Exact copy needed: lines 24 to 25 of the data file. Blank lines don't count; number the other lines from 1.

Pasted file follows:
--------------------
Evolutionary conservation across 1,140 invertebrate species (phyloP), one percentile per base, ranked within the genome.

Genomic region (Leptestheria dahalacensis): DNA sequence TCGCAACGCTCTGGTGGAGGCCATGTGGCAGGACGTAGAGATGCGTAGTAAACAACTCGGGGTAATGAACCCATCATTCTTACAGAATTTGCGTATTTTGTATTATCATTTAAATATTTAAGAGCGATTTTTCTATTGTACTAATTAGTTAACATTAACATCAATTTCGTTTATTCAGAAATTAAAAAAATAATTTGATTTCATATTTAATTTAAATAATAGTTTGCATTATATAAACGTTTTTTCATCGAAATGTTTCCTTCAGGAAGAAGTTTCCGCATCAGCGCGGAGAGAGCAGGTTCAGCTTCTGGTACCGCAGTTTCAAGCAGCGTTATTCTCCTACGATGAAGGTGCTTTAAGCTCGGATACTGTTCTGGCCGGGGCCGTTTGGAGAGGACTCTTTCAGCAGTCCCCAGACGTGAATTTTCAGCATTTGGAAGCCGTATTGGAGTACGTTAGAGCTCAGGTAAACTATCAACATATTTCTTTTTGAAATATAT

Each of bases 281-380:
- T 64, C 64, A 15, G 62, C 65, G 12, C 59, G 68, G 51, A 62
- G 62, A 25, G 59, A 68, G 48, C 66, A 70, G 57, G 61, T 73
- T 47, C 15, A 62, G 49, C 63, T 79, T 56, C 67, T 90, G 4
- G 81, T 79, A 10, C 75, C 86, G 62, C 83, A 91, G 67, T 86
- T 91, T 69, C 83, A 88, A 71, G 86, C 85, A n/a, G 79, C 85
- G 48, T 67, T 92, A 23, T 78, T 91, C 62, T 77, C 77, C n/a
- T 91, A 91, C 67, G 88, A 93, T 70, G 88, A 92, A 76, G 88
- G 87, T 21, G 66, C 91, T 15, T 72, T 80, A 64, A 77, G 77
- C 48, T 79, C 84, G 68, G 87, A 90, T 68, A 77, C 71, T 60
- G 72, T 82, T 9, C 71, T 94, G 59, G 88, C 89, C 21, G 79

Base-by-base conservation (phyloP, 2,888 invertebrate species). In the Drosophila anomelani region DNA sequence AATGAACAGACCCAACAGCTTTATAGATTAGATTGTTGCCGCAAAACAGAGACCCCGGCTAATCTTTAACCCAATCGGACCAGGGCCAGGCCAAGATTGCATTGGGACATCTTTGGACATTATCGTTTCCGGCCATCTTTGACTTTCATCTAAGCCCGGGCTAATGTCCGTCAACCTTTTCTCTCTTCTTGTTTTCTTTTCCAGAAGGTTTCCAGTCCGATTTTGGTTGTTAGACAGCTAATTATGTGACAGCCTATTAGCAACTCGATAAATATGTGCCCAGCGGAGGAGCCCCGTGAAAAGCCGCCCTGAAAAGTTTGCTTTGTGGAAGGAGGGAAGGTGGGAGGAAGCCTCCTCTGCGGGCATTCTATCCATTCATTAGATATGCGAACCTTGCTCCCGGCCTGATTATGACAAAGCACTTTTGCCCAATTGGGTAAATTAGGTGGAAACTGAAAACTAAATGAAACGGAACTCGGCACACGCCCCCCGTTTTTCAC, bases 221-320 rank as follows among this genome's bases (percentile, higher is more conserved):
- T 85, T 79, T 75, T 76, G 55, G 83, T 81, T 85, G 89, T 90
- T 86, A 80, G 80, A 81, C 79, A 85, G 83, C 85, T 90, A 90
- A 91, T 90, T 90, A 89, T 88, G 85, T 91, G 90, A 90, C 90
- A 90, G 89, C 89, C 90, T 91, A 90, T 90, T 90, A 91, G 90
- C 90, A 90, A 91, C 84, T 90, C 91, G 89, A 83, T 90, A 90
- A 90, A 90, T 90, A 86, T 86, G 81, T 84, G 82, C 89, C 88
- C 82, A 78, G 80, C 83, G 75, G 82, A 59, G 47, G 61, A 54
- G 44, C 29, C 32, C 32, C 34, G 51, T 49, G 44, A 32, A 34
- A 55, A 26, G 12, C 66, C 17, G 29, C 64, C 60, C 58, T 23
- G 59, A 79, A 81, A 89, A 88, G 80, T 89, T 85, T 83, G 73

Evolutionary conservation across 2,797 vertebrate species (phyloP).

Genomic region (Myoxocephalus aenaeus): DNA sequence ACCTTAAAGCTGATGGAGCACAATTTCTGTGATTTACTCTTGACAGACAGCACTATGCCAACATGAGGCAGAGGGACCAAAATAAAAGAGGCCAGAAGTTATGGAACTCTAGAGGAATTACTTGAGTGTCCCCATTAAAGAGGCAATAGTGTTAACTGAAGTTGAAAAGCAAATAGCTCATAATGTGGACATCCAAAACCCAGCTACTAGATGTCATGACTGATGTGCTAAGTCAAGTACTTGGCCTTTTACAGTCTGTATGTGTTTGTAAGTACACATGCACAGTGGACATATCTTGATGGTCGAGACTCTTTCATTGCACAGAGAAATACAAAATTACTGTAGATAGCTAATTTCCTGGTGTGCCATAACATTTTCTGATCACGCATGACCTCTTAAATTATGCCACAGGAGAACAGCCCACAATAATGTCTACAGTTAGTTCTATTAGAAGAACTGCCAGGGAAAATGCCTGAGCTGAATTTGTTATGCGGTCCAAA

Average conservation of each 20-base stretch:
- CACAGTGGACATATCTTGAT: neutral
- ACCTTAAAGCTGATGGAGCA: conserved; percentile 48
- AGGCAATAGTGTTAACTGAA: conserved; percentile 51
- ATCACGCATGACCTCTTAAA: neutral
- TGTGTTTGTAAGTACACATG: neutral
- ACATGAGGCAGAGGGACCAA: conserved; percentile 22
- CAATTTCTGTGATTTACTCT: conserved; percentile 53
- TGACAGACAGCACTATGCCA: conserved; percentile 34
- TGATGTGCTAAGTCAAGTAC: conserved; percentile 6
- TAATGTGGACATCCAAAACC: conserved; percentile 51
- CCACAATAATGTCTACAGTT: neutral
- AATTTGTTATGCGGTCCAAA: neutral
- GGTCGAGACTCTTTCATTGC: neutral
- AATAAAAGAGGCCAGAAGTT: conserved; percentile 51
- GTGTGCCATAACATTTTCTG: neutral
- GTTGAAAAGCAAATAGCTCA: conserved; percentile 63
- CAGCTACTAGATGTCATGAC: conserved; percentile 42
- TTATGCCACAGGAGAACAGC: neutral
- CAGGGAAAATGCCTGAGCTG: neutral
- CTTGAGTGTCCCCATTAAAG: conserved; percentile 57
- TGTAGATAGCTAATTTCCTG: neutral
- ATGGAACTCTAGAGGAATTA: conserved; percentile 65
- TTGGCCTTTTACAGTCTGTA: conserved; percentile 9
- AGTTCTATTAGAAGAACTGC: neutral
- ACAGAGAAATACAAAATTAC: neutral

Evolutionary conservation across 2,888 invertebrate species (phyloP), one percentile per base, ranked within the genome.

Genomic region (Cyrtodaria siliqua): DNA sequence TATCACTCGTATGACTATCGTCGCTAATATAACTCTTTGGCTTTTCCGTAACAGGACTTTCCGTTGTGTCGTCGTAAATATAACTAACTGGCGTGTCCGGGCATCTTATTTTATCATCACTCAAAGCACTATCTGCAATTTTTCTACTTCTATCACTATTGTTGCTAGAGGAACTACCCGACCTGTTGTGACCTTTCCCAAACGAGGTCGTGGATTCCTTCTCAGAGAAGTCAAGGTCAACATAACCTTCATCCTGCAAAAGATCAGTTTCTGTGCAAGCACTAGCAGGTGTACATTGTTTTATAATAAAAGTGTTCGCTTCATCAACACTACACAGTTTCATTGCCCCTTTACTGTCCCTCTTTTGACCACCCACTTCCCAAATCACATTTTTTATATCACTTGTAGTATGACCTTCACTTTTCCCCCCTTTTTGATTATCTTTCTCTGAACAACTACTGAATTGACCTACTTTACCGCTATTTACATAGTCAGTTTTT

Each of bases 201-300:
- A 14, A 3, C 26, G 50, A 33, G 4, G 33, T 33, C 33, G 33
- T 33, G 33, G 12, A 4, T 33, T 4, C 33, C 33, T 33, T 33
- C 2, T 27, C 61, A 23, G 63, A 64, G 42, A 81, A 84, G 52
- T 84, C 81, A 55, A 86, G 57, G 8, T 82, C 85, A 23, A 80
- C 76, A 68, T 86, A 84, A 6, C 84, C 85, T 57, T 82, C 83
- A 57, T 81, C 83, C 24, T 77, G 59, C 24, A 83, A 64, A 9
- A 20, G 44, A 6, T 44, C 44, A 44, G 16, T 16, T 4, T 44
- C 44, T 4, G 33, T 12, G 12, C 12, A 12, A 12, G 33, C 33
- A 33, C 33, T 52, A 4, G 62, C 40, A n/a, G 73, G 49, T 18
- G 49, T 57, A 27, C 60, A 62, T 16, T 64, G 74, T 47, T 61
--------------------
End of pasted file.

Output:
- G 59, A 79, A 81, A 89, A 88, G 80, T 89, T 85, T 83, G 73

Evolutionary conservation across 2,797 vertebrate species (phyloP).